10 African cities whose economic importance will triple by 2030

Downtown Dar es Salaam. Image: Daniel Hayduk/AFP/Getty Images.

Global Economy Watch, a monthly report released by PwC, usually leads with stories on US employment figures or an analysis of the Eurozone crisis. In August, though, it turned its attention to a more neglected part of the world, running an article titled, “Africa: Growth is on the horizon but where should you look?”

The audience for such reports are the senior executives (CEOs, CFOs and COOs) referred to as occupants of “the C-suite”. Most of these guys haven’t spent a great deal of time thinking about sub-Saharan Africa’s potential as an investment target. But, it turns out, they should.

Historically, foreign investment has focussed on the “top 3” cities in the region – Johannesburg, Kinshasa, and Lagos. They have the largest populations in the region, and that alone gives them a significant economic footprint, and most multinational companies will now have a presence within them.

But PwC predicts that, over the next 15 years, most of the growth will come from the “next 10” biggest cities in Sub-Saharan Africa. These include Nairobi (Kenya), Abidjan (Cote D’Ivoire), Addis Ababa (Ethiopia) and Dakar (Senegal). Here are the full 10, mapped:  

There are several reasons why PwC have focused on these 10. First, there’s demographics. By 2030, the region’s population will have overtaken every continent but Asia, and Africa will account for around a third of the world’s population. By 2040, PwC predicts, the continent will have the biggest labour force in the world (the result, one assumes, of a youthful population).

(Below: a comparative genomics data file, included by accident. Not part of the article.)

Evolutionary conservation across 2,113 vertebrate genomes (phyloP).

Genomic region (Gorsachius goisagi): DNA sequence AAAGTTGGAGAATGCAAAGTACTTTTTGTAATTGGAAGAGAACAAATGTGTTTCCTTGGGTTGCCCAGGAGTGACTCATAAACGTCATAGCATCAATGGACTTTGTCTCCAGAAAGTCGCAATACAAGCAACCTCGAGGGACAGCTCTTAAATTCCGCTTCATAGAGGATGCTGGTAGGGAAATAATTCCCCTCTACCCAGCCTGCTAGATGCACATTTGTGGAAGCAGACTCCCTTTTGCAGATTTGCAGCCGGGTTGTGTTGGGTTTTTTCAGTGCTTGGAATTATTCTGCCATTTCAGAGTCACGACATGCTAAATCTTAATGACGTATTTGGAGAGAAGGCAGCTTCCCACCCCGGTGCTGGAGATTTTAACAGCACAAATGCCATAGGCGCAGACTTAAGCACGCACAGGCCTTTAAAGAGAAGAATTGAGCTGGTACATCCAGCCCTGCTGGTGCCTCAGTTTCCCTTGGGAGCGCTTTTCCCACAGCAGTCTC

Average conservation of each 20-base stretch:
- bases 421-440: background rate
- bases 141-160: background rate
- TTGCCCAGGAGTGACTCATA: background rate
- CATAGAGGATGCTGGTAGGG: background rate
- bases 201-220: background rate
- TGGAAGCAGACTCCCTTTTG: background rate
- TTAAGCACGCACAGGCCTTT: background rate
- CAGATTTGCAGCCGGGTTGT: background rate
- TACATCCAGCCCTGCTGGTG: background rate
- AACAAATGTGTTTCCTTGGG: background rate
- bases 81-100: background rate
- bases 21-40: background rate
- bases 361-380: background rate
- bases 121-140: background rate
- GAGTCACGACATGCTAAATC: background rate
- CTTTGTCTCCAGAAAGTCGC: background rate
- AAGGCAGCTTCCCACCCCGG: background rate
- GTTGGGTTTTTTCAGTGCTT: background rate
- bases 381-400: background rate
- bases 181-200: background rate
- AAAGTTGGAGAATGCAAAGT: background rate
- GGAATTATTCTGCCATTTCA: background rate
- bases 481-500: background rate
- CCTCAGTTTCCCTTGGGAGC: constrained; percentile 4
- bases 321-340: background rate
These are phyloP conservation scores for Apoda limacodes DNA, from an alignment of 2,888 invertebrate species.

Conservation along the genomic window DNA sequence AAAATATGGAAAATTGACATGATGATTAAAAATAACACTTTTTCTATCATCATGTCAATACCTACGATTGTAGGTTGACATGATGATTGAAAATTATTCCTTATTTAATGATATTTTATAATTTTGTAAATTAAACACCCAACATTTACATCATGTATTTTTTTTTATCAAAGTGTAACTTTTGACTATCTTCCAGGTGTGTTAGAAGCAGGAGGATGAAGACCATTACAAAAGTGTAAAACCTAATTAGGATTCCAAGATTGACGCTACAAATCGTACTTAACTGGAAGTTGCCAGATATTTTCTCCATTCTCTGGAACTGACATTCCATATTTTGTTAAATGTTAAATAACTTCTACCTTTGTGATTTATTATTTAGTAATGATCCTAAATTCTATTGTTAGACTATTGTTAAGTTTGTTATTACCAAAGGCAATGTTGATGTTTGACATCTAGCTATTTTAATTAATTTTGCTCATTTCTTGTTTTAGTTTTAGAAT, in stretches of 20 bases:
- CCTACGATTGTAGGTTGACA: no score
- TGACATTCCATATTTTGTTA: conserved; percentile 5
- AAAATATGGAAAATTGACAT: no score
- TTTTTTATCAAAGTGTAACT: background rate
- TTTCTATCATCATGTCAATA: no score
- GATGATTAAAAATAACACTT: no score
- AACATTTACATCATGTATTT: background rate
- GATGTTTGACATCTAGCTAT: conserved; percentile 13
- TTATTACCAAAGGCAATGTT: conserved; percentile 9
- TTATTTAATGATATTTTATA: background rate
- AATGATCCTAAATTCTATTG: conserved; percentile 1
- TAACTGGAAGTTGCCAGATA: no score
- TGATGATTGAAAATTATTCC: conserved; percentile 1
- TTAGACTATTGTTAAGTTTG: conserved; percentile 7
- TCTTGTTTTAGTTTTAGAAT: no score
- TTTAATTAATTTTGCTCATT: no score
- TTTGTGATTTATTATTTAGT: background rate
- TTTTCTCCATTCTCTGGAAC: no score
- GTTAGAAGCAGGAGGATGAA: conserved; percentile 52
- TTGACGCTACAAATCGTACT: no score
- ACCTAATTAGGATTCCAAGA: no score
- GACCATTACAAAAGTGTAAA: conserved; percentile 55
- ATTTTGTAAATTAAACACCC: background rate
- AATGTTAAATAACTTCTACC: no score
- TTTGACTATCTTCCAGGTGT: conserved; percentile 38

UN predictions suggest that, thanks to the process of urbanisation, the “next 10” cities will grow even faster than the region as a whole: most of these cities will double in size by 2030. The populations in Dar es Salaam and Luanda will both rise to around 10m by 2030, putting them on a par with Paris or London.

Add to that the standard processes of growth, and the fact that many of these countries are sitting on oil and gas reserves, and the economic importance of these cities is going to soar. In all, the IMF predicts, the size of their combined economy will triple by 2030, rising by about $140bn in total.


There are, of course, obstacles to this type of swift development. One major difficulty is overpopulation, and the accompanying shortfall in infrastructure and resources.  In Nigeria, which contains three of these top 13 cities, only 20 per cent of the roads are paved (in the UK, it’s, er, 100 per cent). All 10 cities have low levels of literacy, and schools that aren’t good enough to plug the gap.

Many of the countries’ governments also lack the legal infrastructure required to manage bigger, more developed economies. The path to business deals in some countries is still occasionally smoothed by bribery: no less a figure than Albert Stanley, one time CEO of Halliburton, was jailed after paying officials bribes to secure a natural gas contract in Nigeria.

The motivations of potential investors may cause problems of their own. As an explanation for why Africa will become increasingly attractive, PwC points to the expectation that labour costs in Asia are going to soar. There’s a danger that the firms most likely to invest in the region will be those seeking cheap labour and ways to cut corners.

PwC advises its C-suite readers to invest in these cities. But it wants them to support infrastructure, (by building roads, say); and to pay for skills development programmes for the cities’ rapidly expanding workforces. Whether they’ll listen is another question.

 
 
 
 

A warped mirror: on gentrification and deprivation on London’s Caledonian Road

The London Overground crosses Caledonian Road. Image: Claude Lynch.